Scientists used to work on the assumption that Ireland was completely frozen over during the Ice Age, and therefore uninhabitable, until around 10,000 years ago. This assumption has been well and truly shattered by recent evidence. This and other sources of evidence supports the idea that Ireland was the legendary land of Atlantis.
Ireland in the Ice Age
The Pleistocene Ice Age lasted for two and a half million years and ended around 11,600 years ago. The latest research shows that even at the peak of the Ice Age, ice sheets did not completely cover Ireland. This would explain the lack of drumlins (egg-shaped ridges formed by glacial activity) across the center of the island.
Another study from Norway proves conclusively that the warm, Atlantic Gulf Stream did not stop during the Ice Age as previously thought. This indicates that Ireland’s Ice Age wasn’t as severe as previous estimates, and evidence has been stacking up to support the claim that Ireland was inhabited by humans much earlier than currently acknowledged.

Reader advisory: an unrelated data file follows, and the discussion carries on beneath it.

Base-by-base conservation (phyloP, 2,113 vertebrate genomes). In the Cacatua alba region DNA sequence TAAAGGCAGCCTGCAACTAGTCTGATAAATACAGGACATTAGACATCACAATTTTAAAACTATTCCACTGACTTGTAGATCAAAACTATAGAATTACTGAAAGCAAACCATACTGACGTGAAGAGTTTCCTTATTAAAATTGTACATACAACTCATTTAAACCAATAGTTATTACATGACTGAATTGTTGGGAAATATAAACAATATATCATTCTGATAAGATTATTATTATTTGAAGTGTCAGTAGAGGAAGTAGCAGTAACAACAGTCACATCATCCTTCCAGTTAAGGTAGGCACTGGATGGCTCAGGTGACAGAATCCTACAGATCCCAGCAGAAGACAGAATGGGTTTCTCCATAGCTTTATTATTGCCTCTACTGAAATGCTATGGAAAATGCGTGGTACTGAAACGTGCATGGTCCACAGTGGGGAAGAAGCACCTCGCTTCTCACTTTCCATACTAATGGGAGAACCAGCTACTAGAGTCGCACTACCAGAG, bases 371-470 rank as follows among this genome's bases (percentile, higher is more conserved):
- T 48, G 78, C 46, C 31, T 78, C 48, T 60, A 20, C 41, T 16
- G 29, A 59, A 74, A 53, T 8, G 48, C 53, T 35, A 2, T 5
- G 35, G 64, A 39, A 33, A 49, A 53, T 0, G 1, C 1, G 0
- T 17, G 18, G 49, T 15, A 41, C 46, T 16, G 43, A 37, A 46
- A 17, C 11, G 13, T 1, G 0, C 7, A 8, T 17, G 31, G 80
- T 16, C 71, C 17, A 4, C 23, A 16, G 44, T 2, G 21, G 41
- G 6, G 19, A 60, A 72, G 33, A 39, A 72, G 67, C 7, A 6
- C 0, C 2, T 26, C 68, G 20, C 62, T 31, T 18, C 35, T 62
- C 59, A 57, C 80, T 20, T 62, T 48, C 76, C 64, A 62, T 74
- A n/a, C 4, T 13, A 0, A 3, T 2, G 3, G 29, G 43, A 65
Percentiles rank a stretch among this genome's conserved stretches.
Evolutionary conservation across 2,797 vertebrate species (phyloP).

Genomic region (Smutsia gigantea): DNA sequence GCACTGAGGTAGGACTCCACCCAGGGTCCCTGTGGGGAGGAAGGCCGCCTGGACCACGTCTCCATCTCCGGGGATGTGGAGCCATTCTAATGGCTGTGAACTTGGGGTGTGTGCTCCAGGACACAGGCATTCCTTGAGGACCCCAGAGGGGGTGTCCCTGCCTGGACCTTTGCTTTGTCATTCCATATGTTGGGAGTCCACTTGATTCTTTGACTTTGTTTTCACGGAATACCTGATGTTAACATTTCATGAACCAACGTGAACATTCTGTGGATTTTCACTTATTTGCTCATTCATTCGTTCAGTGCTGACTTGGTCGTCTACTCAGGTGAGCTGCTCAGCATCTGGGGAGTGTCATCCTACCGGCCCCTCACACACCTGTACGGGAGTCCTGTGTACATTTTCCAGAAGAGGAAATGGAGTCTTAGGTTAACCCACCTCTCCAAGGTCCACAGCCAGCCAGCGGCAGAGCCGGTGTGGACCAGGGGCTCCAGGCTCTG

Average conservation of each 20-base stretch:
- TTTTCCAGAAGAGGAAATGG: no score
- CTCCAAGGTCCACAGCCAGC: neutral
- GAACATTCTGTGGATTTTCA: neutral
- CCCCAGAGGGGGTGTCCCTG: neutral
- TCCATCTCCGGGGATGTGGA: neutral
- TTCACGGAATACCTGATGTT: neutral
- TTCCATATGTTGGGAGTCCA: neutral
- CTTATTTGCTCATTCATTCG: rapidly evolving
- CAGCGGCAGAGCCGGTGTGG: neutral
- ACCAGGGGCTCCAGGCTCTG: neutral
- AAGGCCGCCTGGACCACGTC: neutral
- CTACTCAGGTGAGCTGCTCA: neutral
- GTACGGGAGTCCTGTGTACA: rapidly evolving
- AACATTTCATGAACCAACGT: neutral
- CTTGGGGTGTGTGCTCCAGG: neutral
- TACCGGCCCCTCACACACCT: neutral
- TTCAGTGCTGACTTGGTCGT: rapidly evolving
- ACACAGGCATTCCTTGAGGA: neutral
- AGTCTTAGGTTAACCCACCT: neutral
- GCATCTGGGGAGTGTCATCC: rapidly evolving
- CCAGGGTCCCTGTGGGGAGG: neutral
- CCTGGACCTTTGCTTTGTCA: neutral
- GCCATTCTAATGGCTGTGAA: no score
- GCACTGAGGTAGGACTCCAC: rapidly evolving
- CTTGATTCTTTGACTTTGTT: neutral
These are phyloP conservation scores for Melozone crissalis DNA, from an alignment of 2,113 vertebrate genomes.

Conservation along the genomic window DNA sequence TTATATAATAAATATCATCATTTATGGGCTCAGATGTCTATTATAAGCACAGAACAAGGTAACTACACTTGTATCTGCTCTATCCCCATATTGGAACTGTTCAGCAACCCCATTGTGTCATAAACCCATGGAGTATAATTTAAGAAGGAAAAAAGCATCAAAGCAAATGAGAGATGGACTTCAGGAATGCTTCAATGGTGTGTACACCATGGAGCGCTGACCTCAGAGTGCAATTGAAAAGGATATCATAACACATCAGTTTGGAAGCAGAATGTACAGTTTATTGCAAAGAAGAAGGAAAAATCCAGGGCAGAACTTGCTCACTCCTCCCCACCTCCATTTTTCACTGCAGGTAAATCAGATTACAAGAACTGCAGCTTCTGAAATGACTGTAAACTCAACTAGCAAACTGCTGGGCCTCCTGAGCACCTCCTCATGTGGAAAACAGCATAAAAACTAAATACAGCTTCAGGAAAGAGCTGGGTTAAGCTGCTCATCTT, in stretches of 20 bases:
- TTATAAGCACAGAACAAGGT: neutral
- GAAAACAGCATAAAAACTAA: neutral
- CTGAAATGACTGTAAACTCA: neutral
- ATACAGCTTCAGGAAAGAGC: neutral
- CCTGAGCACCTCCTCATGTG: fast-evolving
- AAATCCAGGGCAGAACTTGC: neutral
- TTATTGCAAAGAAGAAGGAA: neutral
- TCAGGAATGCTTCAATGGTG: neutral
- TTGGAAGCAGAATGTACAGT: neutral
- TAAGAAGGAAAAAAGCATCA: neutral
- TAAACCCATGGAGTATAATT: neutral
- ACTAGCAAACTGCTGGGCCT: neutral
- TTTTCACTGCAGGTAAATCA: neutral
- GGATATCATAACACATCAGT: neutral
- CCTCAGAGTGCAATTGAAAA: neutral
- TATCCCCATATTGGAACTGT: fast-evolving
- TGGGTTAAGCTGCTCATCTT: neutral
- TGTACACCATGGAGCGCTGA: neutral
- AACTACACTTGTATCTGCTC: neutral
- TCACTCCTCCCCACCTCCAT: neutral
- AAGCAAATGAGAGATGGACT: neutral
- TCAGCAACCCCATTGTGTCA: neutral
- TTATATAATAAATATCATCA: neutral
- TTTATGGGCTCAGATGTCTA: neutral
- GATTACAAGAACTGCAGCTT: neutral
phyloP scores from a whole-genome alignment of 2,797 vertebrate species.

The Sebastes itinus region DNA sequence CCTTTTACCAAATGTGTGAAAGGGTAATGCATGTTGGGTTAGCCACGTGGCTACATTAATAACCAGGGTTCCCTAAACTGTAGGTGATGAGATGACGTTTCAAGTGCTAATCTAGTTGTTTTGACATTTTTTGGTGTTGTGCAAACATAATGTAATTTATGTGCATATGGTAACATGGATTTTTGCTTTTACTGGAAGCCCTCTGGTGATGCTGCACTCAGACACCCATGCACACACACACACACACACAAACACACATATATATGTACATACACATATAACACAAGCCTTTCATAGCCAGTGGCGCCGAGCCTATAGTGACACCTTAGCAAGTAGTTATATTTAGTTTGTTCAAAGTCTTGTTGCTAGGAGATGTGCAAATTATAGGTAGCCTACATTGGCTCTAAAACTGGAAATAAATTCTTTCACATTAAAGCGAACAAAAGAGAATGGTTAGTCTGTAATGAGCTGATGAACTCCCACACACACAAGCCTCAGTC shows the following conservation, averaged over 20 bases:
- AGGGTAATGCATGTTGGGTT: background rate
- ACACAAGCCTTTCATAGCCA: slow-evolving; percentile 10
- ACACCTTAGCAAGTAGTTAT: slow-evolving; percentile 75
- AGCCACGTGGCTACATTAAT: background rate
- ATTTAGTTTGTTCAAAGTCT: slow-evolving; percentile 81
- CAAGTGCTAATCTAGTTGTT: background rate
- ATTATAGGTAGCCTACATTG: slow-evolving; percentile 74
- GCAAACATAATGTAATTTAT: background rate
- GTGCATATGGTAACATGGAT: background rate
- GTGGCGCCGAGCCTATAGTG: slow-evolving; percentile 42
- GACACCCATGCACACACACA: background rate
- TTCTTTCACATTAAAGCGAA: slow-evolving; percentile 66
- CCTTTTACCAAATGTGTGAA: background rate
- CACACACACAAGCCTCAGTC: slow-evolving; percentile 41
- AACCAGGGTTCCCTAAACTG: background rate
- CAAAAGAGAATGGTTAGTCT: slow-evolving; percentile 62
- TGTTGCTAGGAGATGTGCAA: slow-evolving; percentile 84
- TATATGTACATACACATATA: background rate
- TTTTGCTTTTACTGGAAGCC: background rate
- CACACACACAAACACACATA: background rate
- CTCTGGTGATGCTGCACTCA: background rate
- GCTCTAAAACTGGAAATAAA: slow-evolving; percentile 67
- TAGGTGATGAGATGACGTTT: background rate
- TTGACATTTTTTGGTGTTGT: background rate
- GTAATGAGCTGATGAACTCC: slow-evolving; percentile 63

A 12,500-year-old bear bone that was cut with a human tool and found in a County Clare cave proves there were humans living in Ireland during the old Stone Age period.
In three separate places in Ireland flint stone tools have been found dating back 200,000 to 400,000 years. One find was in Mell, County Louth (10 km from Newgrange), one in Ballyculle, County Down, and one on the remote Aran Islands off the County Galway coast in the Atlantic Ocean.
Read more: ancient-origins